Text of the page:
Friday, March 28, 2008

Carrick bend

Carrick bend

Applications : This is a bend for joining larger ropes and cables. Although often assumed to be strong, it is in fact only about 65% efficient.

Method : Weave the ropes over and under (1-2). Arrange the layout so that the working ends emerge on opposite sides of the knot. Pull the knot tight, capsizing it into its stable working form(3).The version with both short ends on the same side (4) may be less secure and so is not recommended as a bend. (However, it is a crucial knot for students of mathematical knot theory) Bring the working end around to re-enter the knot (5), doubling and trebling the lead, to make a decorative Turk's head mat or bracelet.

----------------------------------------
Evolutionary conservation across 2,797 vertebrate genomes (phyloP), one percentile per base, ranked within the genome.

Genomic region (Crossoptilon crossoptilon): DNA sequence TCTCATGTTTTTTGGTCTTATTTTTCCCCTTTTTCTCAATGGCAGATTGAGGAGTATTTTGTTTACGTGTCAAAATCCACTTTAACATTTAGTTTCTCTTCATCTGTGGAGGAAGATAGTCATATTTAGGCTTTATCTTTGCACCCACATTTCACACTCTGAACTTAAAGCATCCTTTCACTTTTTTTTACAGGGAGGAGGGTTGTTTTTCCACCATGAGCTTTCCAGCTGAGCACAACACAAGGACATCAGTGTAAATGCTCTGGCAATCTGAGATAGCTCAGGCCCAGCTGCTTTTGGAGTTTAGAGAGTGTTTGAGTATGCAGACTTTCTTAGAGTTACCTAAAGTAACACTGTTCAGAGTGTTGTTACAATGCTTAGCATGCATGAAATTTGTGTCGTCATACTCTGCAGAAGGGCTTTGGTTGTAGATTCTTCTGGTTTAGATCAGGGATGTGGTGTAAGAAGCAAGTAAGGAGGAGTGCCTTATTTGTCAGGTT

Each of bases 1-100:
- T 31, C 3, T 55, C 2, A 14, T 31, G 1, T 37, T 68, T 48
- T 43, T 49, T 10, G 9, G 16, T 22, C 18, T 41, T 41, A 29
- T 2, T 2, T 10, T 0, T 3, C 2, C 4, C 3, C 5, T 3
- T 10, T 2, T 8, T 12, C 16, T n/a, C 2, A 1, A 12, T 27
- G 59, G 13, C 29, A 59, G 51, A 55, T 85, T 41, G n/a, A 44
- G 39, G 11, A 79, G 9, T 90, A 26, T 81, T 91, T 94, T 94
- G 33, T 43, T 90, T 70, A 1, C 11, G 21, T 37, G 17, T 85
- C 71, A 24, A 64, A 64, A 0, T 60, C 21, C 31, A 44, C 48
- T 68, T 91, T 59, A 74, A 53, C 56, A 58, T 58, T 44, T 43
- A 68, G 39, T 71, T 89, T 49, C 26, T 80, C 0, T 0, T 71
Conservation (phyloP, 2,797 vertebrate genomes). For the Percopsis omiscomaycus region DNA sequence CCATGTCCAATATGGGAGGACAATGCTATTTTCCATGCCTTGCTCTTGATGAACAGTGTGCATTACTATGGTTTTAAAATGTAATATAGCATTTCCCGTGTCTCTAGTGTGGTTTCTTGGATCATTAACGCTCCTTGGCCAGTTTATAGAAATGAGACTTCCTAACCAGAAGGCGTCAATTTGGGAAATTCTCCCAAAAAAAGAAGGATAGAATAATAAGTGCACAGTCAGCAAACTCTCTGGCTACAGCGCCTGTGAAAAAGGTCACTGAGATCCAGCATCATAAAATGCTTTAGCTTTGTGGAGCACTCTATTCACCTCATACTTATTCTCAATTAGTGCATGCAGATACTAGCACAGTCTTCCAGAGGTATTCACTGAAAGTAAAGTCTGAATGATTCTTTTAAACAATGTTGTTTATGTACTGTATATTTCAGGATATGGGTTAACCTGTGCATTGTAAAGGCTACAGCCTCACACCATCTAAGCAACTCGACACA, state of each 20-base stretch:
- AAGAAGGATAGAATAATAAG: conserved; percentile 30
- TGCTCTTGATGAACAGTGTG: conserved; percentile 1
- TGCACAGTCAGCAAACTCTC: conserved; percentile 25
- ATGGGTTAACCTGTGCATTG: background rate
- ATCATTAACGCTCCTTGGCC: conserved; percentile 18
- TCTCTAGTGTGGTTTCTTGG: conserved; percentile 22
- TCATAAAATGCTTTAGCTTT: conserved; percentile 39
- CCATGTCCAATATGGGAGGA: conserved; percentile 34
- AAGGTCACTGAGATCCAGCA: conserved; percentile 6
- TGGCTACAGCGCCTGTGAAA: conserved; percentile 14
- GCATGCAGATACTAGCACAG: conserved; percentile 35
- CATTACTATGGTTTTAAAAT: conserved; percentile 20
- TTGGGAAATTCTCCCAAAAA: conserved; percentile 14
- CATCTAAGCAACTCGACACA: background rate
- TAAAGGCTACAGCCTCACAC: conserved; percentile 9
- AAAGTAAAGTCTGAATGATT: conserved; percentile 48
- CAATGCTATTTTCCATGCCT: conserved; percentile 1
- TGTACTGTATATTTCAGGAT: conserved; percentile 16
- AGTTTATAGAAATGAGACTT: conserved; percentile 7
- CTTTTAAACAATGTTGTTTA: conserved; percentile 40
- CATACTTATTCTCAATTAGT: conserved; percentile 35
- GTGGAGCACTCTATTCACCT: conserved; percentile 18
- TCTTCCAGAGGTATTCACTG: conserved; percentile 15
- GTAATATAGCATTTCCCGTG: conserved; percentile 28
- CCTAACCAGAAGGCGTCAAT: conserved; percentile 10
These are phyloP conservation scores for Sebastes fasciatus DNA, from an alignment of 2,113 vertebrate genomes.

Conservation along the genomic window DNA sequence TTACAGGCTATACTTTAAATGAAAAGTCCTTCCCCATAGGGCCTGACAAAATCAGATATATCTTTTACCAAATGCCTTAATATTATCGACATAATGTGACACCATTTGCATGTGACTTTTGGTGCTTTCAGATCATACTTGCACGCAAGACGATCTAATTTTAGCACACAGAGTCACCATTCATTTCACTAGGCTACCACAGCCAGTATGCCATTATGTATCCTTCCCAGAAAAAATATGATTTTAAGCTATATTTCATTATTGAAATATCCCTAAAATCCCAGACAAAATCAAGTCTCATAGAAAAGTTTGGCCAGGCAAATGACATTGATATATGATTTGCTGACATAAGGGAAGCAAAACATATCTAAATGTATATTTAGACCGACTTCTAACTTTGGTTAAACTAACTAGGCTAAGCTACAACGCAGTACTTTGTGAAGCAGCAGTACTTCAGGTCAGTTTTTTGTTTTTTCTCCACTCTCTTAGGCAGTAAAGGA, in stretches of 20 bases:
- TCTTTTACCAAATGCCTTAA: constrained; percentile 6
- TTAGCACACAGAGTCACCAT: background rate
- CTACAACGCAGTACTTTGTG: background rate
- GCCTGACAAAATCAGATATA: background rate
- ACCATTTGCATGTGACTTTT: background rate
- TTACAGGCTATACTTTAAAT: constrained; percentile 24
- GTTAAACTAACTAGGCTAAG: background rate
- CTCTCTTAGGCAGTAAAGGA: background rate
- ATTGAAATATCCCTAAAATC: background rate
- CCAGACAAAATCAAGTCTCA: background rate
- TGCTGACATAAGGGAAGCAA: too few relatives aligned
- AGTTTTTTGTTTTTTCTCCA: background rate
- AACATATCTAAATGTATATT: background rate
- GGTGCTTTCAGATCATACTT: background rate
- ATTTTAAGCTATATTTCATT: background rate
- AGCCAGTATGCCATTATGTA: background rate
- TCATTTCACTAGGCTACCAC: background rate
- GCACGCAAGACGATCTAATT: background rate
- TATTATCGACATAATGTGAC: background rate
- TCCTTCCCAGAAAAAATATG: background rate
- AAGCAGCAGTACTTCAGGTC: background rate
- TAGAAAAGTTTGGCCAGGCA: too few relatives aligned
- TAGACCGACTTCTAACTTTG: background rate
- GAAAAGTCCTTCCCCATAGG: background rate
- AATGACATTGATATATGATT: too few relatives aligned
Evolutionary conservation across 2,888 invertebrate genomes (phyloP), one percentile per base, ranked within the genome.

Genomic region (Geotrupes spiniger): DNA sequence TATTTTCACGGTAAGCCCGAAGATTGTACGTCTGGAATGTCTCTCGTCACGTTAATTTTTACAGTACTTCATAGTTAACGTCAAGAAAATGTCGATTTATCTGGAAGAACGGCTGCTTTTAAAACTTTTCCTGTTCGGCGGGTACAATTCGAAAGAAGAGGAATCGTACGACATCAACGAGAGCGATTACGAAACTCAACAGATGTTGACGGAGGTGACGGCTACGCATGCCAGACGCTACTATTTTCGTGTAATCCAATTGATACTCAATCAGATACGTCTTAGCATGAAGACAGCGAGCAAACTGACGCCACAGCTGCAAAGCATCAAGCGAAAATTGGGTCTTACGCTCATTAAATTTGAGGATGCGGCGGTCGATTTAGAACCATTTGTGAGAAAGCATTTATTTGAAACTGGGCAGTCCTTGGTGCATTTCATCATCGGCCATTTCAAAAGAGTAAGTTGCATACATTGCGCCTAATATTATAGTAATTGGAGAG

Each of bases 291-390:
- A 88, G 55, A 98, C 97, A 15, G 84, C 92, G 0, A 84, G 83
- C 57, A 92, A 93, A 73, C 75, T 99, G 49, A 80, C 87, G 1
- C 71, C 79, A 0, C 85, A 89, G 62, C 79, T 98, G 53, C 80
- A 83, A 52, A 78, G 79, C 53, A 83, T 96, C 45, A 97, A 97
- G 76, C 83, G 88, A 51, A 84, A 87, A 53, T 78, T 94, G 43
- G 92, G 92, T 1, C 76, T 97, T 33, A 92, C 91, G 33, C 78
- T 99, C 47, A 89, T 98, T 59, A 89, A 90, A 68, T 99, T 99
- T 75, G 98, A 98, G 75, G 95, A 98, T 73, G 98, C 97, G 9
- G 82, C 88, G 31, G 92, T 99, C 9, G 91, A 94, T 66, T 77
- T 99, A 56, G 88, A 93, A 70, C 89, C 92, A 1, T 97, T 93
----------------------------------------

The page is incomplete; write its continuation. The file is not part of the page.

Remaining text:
History : The symmetrical layout of the carrick bend, with eight crossing points, yields several different knots, depending on what goes over and under where. For this reason , some very unreliable knots have been misleadingly labelled carrick bends. the true carrick bend was named by M. Lescallier in Vocabulaire des Termes de marine (1783) and featured by Felix Reisenberg in Seamanship for the Merchant Service (1922). The name 'carrick' may come from medieval trading ships called carracks.

0 komentar:

Template by - Abdul Munir | Daya Earth Blogger Template